I might now disagree with their views, but it would be horribly arrogant to argue that working-class Labour supporters can’t have reasons that are rational by their own lights, for how they vote.  Nevertheless, many are swayed by outdated caricatures promoted by the Left, which blind people to important historical and economic facts. Mea culpa, I include my younger self.

As someone who once believed that only Labour cared about ordinary people’s living standards, until my late thirties I ignored a lot of the economics and history I knew if they didn’t fit my beliefs. 

In 32 of the last 50 years we have had Conservative governments. In that time, our population has increased by 20 per cent but our economy has nearly trebled.

In 1970, telephones had rotary dials and Angel Delight was a treat. Now we have a society where benefit claimants carry smartphones with more computing power than the Apollo moon landing. Our poorest citizens often die from conditions caused by a surfeit of calories. I don’t mean to make light of anyone’s health issues, but this is a stunning fact when set against human history.

A factory worker needed more than a month to earn the price of a colour television. Now he can do it in a day or two. Perhaps the best indicator of progress is life expectancy. In 1970, it was a fraction under 72 years. Now it’s 79.2 for men and 82.9 for women.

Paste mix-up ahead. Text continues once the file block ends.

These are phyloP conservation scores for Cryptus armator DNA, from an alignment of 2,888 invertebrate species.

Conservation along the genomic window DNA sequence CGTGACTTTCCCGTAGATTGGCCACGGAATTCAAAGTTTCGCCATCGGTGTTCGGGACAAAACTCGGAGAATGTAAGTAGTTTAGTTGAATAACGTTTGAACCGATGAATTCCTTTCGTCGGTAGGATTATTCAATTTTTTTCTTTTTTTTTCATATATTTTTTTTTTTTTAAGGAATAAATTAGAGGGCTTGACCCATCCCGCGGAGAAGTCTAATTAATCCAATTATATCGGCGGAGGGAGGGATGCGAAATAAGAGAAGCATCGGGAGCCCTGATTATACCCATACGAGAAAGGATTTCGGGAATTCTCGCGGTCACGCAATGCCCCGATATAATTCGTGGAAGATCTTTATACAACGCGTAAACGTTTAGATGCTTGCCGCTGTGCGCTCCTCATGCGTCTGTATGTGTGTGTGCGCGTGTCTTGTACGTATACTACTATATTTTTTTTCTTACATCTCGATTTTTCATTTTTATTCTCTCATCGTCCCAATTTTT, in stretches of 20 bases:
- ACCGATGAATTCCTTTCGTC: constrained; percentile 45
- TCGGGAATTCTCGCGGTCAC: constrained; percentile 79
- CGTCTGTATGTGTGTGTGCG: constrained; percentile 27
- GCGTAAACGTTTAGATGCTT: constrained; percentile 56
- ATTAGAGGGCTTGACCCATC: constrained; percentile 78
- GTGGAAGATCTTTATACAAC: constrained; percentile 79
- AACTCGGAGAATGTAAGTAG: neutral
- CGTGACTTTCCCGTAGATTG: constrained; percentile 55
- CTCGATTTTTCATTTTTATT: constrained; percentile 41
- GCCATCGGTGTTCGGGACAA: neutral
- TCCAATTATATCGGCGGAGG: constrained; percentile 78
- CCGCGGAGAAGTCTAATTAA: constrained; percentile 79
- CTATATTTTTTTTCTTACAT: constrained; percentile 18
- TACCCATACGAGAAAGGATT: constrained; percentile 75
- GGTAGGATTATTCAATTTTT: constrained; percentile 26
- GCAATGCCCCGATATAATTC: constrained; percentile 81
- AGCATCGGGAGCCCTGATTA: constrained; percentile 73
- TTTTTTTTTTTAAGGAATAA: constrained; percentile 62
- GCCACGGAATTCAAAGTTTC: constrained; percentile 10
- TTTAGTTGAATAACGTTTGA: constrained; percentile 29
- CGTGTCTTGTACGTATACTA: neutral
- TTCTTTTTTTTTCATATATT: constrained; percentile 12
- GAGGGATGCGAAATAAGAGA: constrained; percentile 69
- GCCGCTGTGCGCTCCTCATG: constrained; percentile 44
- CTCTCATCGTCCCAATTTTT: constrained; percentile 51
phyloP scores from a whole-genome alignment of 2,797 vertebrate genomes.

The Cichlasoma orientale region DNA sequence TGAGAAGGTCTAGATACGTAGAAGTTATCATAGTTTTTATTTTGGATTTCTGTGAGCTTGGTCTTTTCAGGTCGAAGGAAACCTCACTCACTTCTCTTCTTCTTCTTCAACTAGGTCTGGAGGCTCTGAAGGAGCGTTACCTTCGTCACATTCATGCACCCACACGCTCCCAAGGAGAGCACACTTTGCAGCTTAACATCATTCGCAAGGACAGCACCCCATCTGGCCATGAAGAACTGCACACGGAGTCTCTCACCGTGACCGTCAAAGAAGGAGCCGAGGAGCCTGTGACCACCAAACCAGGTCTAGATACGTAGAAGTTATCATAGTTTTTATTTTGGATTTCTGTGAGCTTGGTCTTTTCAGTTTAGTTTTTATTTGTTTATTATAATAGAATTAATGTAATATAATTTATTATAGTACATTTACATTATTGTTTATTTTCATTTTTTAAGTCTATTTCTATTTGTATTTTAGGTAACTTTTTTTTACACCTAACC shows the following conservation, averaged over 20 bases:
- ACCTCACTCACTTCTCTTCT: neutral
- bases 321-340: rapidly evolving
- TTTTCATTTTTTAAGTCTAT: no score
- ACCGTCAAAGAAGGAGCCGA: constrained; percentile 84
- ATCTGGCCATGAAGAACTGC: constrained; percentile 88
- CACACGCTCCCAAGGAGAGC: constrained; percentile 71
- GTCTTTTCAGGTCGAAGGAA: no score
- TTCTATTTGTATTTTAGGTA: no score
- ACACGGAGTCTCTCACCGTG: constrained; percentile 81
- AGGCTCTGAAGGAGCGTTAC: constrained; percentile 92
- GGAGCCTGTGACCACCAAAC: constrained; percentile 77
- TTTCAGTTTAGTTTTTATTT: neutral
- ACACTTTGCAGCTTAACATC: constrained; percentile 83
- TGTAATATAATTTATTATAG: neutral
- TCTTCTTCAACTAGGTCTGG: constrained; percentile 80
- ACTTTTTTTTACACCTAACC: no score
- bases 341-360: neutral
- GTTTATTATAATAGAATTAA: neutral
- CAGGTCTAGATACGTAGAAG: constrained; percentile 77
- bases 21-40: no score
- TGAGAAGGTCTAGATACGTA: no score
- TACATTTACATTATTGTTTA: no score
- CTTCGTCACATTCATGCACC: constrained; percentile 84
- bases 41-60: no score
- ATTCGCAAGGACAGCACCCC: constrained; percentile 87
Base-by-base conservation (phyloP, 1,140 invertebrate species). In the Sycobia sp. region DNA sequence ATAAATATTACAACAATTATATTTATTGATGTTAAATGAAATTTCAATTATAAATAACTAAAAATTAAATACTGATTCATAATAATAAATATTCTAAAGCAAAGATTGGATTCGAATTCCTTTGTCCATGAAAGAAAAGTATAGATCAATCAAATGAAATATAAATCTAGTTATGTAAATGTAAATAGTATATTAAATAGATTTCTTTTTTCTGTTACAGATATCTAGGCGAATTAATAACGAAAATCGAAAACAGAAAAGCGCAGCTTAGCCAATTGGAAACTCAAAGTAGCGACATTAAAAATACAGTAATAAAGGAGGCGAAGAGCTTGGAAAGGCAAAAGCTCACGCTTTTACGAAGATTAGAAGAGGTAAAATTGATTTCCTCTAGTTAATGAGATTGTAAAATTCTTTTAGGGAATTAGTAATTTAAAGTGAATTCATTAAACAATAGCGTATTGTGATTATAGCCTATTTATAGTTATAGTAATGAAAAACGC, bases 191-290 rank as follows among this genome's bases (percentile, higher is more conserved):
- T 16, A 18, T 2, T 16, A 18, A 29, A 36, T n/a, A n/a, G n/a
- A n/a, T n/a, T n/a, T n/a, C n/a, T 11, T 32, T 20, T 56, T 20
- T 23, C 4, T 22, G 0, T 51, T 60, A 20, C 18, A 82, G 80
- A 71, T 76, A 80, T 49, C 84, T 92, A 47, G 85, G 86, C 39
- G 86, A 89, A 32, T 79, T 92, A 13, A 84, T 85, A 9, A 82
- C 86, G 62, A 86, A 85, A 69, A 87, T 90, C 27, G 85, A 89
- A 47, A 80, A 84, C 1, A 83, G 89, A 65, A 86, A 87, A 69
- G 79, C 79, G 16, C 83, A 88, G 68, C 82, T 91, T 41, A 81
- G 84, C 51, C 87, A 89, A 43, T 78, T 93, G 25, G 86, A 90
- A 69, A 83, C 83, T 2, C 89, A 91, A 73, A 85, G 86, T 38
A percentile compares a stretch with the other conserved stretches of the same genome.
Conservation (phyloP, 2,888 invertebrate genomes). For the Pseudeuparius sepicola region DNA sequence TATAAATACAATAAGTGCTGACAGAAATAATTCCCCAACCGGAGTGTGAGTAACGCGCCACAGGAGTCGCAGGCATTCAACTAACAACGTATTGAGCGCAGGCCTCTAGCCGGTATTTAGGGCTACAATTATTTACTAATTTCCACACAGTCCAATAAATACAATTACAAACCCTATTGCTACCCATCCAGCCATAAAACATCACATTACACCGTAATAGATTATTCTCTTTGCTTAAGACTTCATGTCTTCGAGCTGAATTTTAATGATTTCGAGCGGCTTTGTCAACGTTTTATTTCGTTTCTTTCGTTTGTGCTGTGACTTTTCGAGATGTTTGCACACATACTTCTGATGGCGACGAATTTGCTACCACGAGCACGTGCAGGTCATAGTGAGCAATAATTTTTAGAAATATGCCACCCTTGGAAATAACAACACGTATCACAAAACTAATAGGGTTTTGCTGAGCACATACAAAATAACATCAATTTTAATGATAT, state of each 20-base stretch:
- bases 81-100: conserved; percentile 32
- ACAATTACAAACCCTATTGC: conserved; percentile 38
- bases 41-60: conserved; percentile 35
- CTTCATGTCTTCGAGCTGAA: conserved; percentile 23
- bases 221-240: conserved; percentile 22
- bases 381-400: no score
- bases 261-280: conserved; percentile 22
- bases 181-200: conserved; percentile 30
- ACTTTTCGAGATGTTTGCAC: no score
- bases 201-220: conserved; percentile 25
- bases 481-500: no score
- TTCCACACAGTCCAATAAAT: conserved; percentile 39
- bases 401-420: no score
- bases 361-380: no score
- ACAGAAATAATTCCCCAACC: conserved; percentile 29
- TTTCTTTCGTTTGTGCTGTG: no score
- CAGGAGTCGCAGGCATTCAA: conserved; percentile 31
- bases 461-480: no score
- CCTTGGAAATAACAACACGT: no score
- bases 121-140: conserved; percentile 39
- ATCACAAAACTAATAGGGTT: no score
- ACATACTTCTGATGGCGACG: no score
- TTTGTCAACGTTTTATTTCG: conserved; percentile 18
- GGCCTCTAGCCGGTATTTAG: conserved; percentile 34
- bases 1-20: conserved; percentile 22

But you will never find a socialist who thinks that Conservative governments might actually sometimes help ordinary people.

We should also remember that the changes from 1970 onwards  come on top of  significant improvements under Tory governments in the 50s and 60s. Macmillan’s line ‘you’ve never had it so good’ about Conservative economic stewardship contained much truth.

But there is still a perceptions battle to be won. The Tories must show they can represent all classes. It’s not about adopting cod proletarianism. Long years of Tony Blair, a posh public school and Oxford-educated barrister, probably killed any value in phoney ‘ordinary bloke’ shtick. To cite my wife again (what better authority?) she doesn’t object to Boris’s Etonian sheen, his wealth or privileges. I suspect most other Stoke voters, from a city now solidly blue despite its red traditions are equally unbothered. They have enough common sense to know you don’t choose your parents or upbringing. We don’t need a reverse My Fair Lady. Boris can throw around Latin tags and holiday in Mustique if he likes. Stokies wouldn’t care. What they wouldn’t forgive is being taken for granted.

Of course it’s the tangible things that matter most. Housing, jobs, health, crime and investment. But the more ways the Tories can demonstrate a commitment to the whole country, not just their traditional bases, the better. And symbolism counts. Sometimes an awful lot. So moving party headquarters north is a good start. But let’s have a lot more.

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Ollie Wright
Ollie Wright
Ollie Wright is an ex-Labour Party man with a life long interest in politics and history.